Yorick - Bad boy delivering the goods on court
Maybe it's the hair. Or the posturing. Or the gliding gazelle-like baseline drives finished with style. You just can't help noticing Yorick Williams. Love him or loathe him, he's out there. In your face. And he isn't going away anytime soon.
Has one player ever managed to provoke such praise and criticism in equal measures ? Birmingham's man of the moment is used to it all. He doesn't mind whether you're booing or cheering him. Just as long as he's getting that rock into the net and firing the Bullets to the W.
Since joining the Brummies in the summer from Derby, Williams, now 24, has established himself as "The Man" in the team. Nigel Lloyd might argue otherwise, but the star is the guy who gets the ball when it counts. At crunch time.
And he admits that that role is one which suits him just fine.
"I wouldn't say there's more pressure on me this season but there's more expectation. If I don't have a good game, then people are asking what's wrong with Yorick.
"There's nothing wrong with Yorick, I just had a bad game. People expect me to make every shot and make every play a good one."
That kind of pressure comes from coach Mike Finger, who put his personal faith in the 6'4" guard, from his team-mates and from the fans in stands. But does he heap it on his own shoulders ?
"I definitely do," Williams states, "but sometimes it's difficult to make very play. That's why I practice. You practice to get better and make a decent percentage of those plays."
If you've ever watched Yorick being interviewed on television, you've probably not been too impressed. He's different but never bland. That 'come and take me on if you're think you're hard enough' dare to opponents suggests arrogance and confidence in equal measures. And "that incident" at Chester last year which will see him appear at a different sort of court on charges of assault in February only bolsters his notoriety.
But off the court, he's thoughtful, sincere and well spoken. Will the real Yorick stand up ? Upstart or aloof. Angel or devil incarnate. How would he describe himself ?
"Down to earth," he says after much contemplation. "I'm very wary about who I trust because of everything that's happened in my life so far, you could say I'm kind of stand off-ish. I'm not going to talk to you if I don't know you or I don't know about you.
"Am I arrogant ? Sometimes I guess," he grins. "I don't mind. It's fun. I'd rather be known than not known."
Graduating from the Moss Side finishing school, Williams hasn't had it easy. Making this far unscathed is an achievement which some of his contemporaries have fatally fallen short of.
He attributes this to having sound guidance from a close-knit posse of friends and family, most of all from former Manchester Giants team-mate Mark Robinson.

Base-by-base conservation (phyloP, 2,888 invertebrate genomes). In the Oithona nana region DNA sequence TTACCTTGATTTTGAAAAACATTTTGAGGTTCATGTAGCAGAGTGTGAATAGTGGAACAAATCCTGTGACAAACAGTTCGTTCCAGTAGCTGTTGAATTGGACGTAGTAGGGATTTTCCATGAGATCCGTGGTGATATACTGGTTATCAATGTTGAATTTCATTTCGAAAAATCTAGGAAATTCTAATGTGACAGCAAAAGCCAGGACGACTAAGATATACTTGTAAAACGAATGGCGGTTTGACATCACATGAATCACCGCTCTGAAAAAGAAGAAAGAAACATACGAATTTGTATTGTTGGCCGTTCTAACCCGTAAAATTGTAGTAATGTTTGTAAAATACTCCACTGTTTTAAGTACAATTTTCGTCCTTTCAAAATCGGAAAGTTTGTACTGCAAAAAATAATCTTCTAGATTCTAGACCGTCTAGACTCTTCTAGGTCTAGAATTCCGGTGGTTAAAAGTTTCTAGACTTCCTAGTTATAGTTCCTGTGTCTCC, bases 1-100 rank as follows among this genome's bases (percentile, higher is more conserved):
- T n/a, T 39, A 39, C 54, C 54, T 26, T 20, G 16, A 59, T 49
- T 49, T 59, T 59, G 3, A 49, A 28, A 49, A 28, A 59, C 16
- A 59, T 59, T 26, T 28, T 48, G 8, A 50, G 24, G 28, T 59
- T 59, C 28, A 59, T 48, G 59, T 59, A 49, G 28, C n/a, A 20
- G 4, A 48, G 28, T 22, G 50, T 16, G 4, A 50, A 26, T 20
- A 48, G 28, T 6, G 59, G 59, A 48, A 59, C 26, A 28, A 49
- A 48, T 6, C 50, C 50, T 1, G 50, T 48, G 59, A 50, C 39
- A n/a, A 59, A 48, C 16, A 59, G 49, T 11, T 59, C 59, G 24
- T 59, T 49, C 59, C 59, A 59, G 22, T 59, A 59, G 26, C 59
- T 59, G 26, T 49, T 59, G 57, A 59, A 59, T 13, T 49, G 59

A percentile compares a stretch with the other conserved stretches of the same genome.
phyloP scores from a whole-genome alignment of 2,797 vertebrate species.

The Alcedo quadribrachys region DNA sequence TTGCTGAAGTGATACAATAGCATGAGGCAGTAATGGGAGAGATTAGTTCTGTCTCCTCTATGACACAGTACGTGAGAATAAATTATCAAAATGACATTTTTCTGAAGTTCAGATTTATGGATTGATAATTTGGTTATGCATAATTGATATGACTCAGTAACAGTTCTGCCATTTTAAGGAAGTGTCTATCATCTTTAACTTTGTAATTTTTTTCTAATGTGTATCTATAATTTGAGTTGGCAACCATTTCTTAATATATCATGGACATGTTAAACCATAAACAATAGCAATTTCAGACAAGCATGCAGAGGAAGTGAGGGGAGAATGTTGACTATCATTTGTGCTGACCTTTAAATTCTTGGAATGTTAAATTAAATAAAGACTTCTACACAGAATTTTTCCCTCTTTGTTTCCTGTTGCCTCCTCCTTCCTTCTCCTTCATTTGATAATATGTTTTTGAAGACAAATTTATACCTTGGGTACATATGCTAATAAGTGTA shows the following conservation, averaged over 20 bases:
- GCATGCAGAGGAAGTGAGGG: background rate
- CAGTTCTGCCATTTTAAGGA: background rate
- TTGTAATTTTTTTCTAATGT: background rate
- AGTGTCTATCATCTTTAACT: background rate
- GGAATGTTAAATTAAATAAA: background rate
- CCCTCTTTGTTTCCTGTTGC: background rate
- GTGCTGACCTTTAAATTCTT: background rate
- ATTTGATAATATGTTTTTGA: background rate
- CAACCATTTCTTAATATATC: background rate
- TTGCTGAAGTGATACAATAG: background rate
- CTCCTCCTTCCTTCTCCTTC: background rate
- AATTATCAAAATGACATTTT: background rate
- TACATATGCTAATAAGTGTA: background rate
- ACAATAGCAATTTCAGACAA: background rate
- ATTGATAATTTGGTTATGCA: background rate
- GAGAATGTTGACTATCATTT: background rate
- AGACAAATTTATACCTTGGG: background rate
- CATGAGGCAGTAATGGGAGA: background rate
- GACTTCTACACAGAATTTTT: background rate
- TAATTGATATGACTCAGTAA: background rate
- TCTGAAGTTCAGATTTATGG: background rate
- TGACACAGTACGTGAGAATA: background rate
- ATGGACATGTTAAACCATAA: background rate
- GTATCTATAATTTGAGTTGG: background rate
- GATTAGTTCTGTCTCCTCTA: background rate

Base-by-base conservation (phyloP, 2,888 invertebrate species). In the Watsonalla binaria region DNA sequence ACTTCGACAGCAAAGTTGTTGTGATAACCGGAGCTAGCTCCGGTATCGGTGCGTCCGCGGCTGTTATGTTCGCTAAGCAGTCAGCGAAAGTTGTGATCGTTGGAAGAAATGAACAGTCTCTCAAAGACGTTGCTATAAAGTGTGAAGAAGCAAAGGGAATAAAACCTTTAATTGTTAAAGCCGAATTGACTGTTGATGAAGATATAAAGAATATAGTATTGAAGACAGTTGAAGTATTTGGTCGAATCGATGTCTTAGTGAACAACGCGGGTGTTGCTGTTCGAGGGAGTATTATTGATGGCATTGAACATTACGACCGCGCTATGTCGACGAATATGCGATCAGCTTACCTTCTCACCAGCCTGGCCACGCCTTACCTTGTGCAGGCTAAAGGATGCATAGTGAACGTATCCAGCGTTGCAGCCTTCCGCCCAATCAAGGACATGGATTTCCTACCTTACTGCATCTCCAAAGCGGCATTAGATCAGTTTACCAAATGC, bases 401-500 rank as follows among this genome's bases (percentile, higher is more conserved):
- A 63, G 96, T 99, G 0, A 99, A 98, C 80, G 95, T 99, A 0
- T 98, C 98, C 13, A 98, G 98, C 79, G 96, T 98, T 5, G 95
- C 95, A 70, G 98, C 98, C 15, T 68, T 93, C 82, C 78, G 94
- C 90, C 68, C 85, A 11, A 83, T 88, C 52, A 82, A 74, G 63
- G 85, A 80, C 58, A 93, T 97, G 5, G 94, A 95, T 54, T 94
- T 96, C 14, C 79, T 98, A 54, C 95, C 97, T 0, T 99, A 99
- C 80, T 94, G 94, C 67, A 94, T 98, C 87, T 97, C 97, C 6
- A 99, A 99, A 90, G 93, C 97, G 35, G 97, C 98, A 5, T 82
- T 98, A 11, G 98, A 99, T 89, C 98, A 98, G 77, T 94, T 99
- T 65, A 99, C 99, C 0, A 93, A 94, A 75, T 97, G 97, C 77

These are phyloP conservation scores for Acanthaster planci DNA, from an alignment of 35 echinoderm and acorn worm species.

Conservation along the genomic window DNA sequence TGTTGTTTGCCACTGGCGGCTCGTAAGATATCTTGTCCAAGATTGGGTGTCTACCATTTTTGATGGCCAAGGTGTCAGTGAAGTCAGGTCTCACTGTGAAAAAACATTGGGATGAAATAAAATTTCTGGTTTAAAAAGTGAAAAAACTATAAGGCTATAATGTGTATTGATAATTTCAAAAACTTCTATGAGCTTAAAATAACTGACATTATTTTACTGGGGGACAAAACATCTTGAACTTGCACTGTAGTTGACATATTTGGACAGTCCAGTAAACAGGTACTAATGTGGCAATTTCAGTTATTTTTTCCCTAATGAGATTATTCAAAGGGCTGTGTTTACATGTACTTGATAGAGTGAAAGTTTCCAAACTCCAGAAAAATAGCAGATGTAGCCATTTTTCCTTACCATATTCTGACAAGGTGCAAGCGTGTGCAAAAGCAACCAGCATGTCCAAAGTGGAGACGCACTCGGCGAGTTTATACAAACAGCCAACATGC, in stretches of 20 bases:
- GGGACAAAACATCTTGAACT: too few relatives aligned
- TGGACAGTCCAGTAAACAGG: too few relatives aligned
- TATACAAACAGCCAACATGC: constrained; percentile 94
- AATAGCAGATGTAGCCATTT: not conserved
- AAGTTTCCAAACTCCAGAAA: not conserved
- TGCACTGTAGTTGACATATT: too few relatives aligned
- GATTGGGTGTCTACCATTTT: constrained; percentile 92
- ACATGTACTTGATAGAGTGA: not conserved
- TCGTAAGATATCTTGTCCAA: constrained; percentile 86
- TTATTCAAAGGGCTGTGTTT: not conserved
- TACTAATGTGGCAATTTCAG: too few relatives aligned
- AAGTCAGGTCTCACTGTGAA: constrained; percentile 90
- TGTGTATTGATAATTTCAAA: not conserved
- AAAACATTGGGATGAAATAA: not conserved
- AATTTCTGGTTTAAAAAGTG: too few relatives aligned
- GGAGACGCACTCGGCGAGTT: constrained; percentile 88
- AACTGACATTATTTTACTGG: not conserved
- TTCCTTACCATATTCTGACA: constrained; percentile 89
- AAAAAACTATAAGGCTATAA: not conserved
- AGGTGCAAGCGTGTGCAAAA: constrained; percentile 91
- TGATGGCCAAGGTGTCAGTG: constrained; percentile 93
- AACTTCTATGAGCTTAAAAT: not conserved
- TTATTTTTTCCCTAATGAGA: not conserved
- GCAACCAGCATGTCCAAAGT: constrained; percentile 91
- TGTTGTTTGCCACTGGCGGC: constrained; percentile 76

"A lot people guided me but when I was younger, Mark taught me a lot of things about how to deal with people. How to react or not react. He's played a big part in the development of my basketball career."
He adds: "Also my family. My dad always tried to guide me the right way. He always said to me, go this way or that way, and I think I always chose the right way."
On the parquet, Williams has been racking up around 17 points per game, only a fraction less than his numbers last season at Derby. There could scarcely be two more contrasting figures off the court than Mike Finger and Bob Donewald and Williams reckons that extends to their basketball philosophies.
"The game at Birmingham is a lot slower than it was at Derby. We don't run up and down as much. It's more a set, controlled game. Sometimes it gets in my favour, sometimes it doesn't but in basketball you have to try and change your game to all kinds of different situations."
His co-existence with Lloyd has been one of the more surprising aspects to Birmingham's play this season, Williams learning from the veteran and the Barbadian willing to share his ball and team with the newcomer.
Despite Bullets' recent stuttering close to 1999, Williams adds that the team still can get better and justify their position as the leaders in the Southern Conference.
"I think we're still gelling. We've not completely gelled as a team yet. There's people still working out how to fit into the team and the wins that we've had have come from talent. When we starting playing as a team, we'll feel we're actually top of the league."
So does the new millennium bring a new, maturer Yorick Williams ? One who is less concerned with hair style and more with hang time. He pleads for people to look past his image and concentrate on his playing abilities.
"I change my hair to the mood I'm in. It could be blue one day, black or beige the next, it's no big deal.
"I just aim to make myself and my team better around me. As long as I can keep my head up and help myself and my team at the same time, and put my family in a better situation, that's my goal."
Photo: Nick Johnson, Tip-Off
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